The latter implies safeguarding supplies at a reasonable price domestically while restricting exports. It's a blatant act of protectionism which supports Russian food consumers at the expense of consumers elsewhere in the world. Russian wheat prices end up lower than the prevailing global price and, because of the Russian restriction, the global price ends up higher than it needs to be.
Even worse, Russian producers end up being paid the local, rather than global, price and therefore have little incentive to expand production even though an increase would be in the interests of the world economy as a whole. It may well be that the recent spike in wheat prices doesn't last (although it has already triggered emergency meetings at the United Nations).
Whether or not wheat prices subside, however, a truth has been revealed about the 21st Century global economy. As emerging nations become richer, so their claims over the world's scarce resources – most obviously food and energy – will increase. Unless supply responds to this higher demand, the chances are that prices of the most basic human needs will tend to rise.
Yet the likelihood of supply rising to meet demand is dwindling. Oil exploration in challenging environments is suddenly looking a lot less attractive given BP's experiences in the Gulf of Mexico. Climate change and urbanisation, meanwhile, are slowly reducing the supply of fertile agricultural land. And as people in emerging nations switch from vegetarian to meat-based diets – which they almost certainly will do as they become richer – so demand for crops will increase, as meat production requires many more crops than the vegetarian alternative.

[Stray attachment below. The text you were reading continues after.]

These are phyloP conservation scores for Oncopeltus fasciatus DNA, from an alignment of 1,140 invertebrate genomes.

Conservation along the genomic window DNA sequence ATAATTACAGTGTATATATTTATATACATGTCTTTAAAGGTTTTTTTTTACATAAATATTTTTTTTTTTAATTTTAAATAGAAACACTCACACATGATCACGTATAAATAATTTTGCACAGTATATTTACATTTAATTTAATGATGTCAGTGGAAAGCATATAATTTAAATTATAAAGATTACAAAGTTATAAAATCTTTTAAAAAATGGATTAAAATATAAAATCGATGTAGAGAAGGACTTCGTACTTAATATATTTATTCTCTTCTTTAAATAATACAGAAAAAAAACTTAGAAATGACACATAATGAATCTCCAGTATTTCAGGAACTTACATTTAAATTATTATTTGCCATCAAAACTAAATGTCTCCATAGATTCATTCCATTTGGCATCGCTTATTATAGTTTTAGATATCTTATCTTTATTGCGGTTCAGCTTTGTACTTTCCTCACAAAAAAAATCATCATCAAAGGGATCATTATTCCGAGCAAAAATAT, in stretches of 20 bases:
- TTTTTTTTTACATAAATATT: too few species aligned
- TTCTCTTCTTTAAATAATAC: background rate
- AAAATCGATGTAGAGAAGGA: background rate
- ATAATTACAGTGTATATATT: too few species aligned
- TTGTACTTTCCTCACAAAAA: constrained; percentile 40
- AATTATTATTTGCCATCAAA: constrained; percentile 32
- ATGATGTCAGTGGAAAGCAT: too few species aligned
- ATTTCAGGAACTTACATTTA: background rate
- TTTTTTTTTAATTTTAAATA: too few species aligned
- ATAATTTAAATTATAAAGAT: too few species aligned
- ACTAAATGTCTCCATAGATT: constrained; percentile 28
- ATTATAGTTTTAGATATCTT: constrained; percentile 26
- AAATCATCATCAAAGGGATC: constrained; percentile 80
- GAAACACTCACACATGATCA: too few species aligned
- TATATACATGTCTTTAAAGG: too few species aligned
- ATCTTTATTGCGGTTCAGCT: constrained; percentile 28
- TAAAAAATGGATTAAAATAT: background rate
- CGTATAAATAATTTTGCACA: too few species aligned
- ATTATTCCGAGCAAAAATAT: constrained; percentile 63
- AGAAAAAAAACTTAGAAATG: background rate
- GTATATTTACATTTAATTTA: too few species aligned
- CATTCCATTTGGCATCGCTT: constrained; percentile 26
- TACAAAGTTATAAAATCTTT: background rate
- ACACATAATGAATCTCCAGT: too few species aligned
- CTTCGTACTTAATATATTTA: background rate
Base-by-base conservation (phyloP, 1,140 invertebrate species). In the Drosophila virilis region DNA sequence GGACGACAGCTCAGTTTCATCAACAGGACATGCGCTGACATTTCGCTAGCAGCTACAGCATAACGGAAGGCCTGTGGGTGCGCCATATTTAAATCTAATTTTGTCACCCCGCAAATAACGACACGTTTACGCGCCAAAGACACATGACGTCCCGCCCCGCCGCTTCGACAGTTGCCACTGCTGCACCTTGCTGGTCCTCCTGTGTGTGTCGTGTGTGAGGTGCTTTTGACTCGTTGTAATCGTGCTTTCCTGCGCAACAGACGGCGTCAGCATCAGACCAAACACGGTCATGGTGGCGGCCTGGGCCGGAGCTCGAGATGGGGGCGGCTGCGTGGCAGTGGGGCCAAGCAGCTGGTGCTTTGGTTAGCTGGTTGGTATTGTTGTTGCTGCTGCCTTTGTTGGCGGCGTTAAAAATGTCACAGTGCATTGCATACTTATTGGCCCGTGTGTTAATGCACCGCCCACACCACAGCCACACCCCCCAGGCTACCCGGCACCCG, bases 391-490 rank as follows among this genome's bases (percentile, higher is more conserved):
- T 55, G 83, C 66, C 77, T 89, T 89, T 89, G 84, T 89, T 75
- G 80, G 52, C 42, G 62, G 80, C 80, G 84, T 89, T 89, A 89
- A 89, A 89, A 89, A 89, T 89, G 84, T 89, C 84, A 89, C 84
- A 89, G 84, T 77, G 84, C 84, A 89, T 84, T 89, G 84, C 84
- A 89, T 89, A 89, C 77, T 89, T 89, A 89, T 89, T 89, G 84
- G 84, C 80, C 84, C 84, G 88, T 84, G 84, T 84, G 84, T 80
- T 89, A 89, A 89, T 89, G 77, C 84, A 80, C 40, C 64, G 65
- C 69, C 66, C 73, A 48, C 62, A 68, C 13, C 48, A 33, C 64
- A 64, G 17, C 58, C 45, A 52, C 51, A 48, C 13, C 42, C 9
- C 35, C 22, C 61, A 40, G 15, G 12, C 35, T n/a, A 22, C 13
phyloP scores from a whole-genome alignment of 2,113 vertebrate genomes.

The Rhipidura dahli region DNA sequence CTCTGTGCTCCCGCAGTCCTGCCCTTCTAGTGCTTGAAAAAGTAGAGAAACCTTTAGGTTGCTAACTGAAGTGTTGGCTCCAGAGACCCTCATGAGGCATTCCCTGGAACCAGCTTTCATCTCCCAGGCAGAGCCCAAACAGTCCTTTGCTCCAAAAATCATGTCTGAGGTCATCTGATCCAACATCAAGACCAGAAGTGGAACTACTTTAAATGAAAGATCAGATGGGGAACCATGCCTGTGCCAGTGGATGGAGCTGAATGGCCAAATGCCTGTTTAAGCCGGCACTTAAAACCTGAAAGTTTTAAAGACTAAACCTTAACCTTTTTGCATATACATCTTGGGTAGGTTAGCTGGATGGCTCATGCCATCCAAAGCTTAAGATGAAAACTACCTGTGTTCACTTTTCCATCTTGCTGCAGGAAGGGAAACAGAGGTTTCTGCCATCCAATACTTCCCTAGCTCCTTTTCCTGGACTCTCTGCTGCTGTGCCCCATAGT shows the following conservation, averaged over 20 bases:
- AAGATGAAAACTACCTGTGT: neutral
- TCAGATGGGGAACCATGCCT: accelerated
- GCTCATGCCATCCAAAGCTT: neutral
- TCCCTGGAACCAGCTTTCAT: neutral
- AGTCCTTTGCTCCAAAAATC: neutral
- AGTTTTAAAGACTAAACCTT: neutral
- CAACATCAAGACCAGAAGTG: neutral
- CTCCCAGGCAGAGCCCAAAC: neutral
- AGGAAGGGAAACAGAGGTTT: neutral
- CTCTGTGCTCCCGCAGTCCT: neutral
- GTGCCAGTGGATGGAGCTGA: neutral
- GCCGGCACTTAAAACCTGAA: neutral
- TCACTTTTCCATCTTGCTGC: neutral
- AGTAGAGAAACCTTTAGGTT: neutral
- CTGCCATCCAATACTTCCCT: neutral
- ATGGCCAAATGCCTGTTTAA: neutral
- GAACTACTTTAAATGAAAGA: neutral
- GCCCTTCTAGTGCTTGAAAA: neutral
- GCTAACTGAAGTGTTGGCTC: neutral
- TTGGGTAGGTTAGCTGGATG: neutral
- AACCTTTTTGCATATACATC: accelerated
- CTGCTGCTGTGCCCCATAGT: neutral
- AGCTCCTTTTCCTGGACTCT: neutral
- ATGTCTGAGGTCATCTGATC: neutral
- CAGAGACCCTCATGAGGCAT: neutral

It's often forgotten that we live in a world of ultimately scarce resources. Productivity gains can overcome these scarcities from time to time – advances in technology can produce more outputs for given inputs – but the increase in global demand for the basics of human life in years to come is likely to outpace any increase in supply. If, for example, incomes in China rise at anything like their current pace, China would be attempting to consume the equivalent of all of today's global oil output by the 2030s. That won't happen, of course. Hopefully, we'll be enjoying the benefits of new technologies which will reduce our dependency on fossil fuels. Yet the price of oil will probably need to go up a long way in the meantime if only to persuade people to change their gas-guzzling ways.
With prices of food and energy more likely to rise than fall in the years ahead, the incentive for countries to overrule the free market with various brands of "state capitalism" will surely intensify. As I note in my recent book, Losing Control: The Emerging Threats to Western Prosperity (Yale University Press): "Globalisation creates winners and losers. The benefits of globalisation are randomly distributed by the market's invisible hand across and within sovereign states. State capitalism...can be seen as an attempt to overrule this process. It offers a chance to exert government control over resources that might be lost through market forces to higher bidders elsewhere."
Russia and China are already heavily involved in this game – think gas pipelines and investments in sub-Saharan Africa. Yet it was Britain, through its East India Company in the 18th and 19th centuries, that paved the way. Market forces may be great most of the time but, when it comes to genuine resource scarcity, governments always step in. They rig markets, they seize resources and, all too often, they go to war.
Stephen King is managing director of economics at HSBC